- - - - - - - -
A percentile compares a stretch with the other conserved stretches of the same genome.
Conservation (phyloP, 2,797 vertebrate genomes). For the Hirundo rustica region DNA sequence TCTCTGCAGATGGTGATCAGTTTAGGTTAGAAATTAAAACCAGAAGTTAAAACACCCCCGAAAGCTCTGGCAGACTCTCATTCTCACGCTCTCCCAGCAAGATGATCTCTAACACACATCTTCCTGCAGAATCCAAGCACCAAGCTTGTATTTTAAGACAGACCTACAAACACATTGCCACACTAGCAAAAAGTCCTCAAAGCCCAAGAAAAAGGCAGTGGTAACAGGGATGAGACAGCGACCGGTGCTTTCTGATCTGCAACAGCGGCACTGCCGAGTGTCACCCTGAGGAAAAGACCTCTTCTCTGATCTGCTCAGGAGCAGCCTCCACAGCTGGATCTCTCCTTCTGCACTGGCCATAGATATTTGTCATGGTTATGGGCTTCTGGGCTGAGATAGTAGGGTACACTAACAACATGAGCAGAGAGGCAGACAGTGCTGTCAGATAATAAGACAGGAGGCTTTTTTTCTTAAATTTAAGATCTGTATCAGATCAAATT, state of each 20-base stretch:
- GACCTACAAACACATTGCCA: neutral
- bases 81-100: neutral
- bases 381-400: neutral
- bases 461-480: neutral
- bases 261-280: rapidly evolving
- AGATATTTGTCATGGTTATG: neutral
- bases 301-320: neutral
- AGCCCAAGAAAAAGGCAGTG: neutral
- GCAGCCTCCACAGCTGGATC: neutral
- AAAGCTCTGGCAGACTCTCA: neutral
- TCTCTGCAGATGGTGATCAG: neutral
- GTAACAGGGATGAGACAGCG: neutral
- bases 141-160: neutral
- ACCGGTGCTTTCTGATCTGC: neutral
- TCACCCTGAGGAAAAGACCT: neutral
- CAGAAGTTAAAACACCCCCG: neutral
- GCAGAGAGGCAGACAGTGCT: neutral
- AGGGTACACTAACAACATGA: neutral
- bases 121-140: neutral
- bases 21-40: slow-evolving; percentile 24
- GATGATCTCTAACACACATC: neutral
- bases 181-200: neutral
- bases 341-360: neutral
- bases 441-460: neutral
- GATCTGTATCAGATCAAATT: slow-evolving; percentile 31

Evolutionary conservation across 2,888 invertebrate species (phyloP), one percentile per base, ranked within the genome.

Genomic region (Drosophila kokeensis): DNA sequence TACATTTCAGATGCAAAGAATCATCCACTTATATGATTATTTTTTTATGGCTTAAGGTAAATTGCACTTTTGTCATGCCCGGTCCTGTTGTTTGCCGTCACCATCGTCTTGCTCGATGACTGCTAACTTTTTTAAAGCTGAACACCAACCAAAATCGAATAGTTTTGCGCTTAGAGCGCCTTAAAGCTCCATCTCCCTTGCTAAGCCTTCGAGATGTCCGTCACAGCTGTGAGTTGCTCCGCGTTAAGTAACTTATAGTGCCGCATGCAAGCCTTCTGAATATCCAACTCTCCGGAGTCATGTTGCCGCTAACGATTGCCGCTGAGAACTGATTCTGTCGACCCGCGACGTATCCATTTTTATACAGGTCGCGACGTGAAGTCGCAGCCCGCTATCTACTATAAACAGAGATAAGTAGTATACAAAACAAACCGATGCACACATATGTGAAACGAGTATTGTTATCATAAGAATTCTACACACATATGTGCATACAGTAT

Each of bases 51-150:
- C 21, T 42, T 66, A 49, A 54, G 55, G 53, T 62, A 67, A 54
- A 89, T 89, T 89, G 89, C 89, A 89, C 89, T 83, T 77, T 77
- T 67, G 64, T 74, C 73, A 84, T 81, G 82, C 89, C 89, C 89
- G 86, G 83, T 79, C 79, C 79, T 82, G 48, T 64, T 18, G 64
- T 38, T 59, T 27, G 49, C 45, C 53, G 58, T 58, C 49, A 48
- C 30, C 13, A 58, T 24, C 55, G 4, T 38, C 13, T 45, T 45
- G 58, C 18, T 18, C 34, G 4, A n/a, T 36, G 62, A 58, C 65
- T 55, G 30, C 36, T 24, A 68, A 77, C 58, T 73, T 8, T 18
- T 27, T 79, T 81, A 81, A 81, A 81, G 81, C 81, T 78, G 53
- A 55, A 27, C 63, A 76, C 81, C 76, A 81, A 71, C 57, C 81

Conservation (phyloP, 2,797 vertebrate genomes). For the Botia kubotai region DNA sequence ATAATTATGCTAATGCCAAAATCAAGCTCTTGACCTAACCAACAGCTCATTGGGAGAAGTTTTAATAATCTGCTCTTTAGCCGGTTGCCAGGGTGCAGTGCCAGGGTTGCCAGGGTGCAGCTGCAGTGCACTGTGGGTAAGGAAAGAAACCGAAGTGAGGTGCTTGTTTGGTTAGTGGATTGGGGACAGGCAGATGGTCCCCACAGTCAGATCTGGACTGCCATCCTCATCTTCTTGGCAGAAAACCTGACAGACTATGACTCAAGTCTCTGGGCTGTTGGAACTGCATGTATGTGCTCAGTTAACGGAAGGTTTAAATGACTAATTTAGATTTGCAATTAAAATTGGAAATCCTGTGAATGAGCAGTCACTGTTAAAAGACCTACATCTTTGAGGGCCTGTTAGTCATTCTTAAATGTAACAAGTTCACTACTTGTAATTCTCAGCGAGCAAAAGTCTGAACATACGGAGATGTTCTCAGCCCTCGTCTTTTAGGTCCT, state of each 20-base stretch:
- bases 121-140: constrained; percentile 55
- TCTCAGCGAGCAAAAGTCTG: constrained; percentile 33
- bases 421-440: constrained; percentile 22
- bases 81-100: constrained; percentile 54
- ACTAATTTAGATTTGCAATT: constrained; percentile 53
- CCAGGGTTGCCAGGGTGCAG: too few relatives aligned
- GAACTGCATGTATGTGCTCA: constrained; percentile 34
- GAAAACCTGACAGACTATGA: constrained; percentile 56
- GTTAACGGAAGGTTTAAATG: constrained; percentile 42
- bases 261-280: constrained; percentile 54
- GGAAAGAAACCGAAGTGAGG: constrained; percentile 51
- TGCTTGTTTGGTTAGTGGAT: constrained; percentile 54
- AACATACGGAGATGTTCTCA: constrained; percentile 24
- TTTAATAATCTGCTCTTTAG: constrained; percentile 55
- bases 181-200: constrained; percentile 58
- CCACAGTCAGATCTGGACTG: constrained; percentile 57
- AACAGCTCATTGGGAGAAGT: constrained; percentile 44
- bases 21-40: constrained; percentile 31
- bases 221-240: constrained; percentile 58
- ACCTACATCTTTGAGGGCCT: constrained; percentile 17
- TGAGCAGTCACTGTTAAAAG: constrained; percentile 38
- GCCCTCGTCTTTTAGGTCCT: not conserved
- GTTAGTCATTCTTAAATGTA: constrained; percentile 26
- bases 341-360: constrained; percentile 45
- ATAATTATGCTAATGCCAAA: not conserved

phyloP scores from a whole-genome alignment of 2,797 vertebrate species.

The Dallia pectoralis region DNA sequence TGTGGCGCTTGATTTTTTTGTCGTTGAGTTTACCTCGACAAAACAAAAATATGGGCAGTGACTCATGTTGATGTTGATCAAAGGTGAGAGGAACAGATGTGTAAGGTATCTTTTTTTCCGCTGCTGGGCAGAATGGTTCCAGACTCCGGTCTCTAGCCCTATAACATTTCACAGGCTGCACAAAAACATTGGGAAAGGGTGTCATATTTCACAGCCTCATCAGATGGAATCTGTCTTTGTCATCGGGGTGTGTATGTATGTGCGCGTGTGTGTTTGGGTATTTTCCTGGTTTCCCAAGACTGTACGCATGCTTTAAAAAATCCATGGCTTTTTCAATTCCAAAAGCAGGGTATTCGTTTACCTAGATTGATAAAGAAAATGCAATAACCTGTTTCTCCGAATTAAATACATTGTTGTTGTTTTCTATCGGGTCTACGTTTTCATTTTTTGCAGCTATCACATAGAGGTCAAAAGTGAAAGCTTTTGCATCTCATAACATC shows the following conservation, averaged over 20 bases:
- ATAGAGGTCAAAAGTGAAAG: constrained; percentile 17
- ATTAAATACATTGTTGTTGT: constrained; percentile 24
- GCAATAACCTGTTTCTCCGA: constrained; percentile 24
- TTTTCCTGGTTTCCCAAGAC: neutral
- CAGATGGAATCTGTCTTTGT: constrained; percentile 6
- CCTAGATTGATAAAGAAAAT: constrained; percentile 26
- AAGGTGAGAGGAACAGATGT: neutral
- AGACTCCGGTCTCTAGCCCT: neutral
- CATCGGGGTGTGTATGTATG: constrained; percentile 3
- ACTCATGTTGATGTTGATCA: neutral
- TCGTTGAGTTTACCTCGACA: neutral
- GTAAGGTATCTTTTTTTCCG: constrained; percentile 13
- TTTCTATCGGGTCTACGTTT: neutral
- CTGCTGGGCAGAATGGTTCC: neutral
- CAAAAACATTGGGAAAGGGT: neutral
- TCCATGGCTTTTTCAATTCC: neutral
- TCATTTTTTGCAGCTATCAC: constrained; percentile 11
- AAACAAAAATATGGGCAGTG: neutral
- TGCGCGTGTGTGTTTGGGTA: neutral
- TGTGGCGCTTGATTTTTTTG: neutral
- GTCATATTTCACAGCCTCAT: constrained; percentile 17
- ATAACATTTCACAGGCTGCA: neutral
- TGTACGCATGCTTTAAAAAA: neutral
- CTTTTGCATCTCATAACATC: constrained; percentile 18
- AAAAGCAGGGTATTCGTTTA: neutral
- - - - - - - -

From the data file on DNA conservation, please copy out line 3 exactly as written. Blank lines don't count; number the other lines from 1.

- GACCTACAAACACATTGCCA: neutral